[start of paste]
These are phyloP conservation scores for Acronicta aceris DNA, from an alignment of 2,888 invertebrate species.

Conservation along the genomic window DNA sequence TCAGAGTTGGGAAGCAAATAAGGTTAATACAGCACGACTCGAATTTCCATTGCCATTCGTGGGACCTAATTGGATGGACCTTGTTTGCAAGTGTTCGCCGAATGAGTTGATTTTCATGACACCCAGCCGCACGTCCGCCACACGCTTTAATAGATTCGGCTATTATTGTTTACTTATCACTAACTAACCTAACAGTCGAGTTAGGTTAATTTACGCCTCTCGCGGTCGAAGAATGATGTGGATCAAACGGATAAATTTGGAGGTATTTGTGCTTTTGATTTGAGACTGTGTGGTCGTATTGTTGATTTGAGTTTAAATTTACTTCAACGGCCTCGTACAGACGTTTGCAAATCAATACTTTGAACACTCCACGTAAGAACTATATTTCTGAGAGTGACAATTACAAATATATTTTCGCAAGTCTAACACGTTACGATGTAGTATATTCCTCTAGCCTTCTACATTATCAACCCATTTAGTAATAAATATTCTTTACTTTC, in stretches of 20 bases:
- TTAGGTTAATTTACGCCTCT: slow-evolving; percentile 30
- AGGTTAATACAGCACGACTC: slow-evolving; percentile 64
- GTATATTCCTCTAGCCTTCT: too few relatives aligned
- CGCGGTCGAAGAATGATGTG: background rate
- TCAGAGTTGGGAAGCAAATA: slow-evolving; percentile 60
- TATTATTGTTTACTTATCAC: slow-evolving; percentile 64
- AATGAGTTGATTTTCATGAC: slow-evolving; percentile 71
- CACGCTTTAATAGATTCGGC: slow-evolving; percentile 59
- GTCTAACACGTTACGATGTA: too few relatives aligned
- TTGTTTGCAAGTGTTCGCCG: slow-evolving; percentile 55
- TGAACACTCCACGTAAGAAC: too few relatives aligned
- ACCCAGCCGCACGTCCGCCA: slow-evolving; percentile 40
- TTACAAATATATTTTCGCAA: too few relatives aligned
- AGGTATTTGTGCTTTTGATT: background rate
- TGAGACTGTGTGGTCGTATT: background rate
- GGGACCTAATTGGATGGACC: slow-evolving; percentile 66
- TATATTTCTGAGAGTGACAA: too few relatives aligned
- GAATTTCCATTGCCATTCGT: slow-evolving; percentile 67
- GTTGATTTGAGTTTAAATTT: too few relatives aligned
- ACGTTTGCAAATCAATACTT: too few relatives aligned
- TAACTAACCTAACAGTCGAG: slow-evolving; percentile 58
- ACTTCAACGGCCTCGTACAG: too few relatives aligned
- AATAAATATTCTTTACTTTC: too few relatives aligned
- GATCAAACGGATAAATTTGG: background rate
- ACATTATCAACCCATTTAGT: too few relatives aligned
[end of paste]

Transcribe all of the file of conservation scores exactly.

These are phyloP conservation scores for Acronicta aceris DNA, from an alignment of 2,888 invertebrate species.

Conservation along the genomic window DNA sequence TCAGAGTTGGGAAGCAAATAAGGTTAATACAGCACGACTCGAATTTCCATTGCCATTCGTGGGACCTAATTGGATGGACCTTGTTTGCAAGTGTTCGCCGAATGAGTTGATTTTCATGACACCCAGCCGCACGTCCGCCACACGCTTTAATAGATTCGGCTATTATTGTTTACTTATCACTAACTAACCTAACAGTCGAGTTAGGTTAATTTACGCCTCTCGCGGTCGAAGAATGATGTGGATCAAACGGATAAATTTGGAGGTATTTGTGCTTTTGATTTGAGACTGTGTGGTCGTATTGTTGATTTGAGTTTAAATTTACTTCAACGGCCTCGTACAGACGTTTGCAAATCAATACTTTGAACACTCCACGTAAGAACTATATTTCTGAGAGTGACAATTACAAATATATTTTCGCAAGTCTAACACGTTACGATGTAGTATATTCCTCTAGCCTTCTACATTATCAACCCATTTAGTAATAAATATTCTTTACTTTC, in stretches of 20 bases:
- TTAGGTTAATTTACGCCTCT: slow-evolving; percentile 30
- AGGTTAATACAGCACGACTC: slow-evolving; percentile 64
- GTATATTCCTCTAGCCTTCT: too few relatives aligned
- CGCGGTCGAAGAATGATGTG: background rate
- TCAGAGTTGGGAAGCAAATA: slow-evolving; percentile 60
- TATTATTGTTTACTTATCAC: slow-evolving; percentile 64
- AATGAGTTGATTTTCATGAC: slow-evolving; percentile 71
- CACGCTTTAATAGATTCGGC: slow-evolving; percentile 59
- GTCTAACACGTTACGATGTA: too few relatives aligned
- TTGTTTGCAAGTGTTCGCCG: slow-evolving; percentile 55
- TGAACACTCCACGTAAGAAC: too few relatives aligned
- ACCCAGCCGCACGTCCGCCA: slow-evolving; percentile 40
- TTACAAATATATTTTCGCAA: too few relatives aligned
- AGGTATTTGTGCTTTTGATT: background rate
- TGAGACTGTGTGGTCGTATT: background rate
- GGGACCTAATTGGATGGACC: slow-evolving; percentile 66
- TATATTTCTGAGAGTGACAA: too few relatives aligned
- GAATTTCCATTGCCATTCGT: slow-evolving; percentile 67
- GTTGATTTGAGTTTAAATTT: too few relatives aligned
- ACGTTTGCAAATCAATACTT: too few relatives aligned
- TAACTAACCTAACAGTCGAG: slow-evolving; percentile 58
- ACTTCAACGGCCTCGTACAG: too few relatives aligned
- AATAAATATTCTTTACTTTC: too few relatives aligned
- GATCAAACGGATAAATTTGG: background rate
- ACATTATCAACCCATTTAGT: too few relatives aligned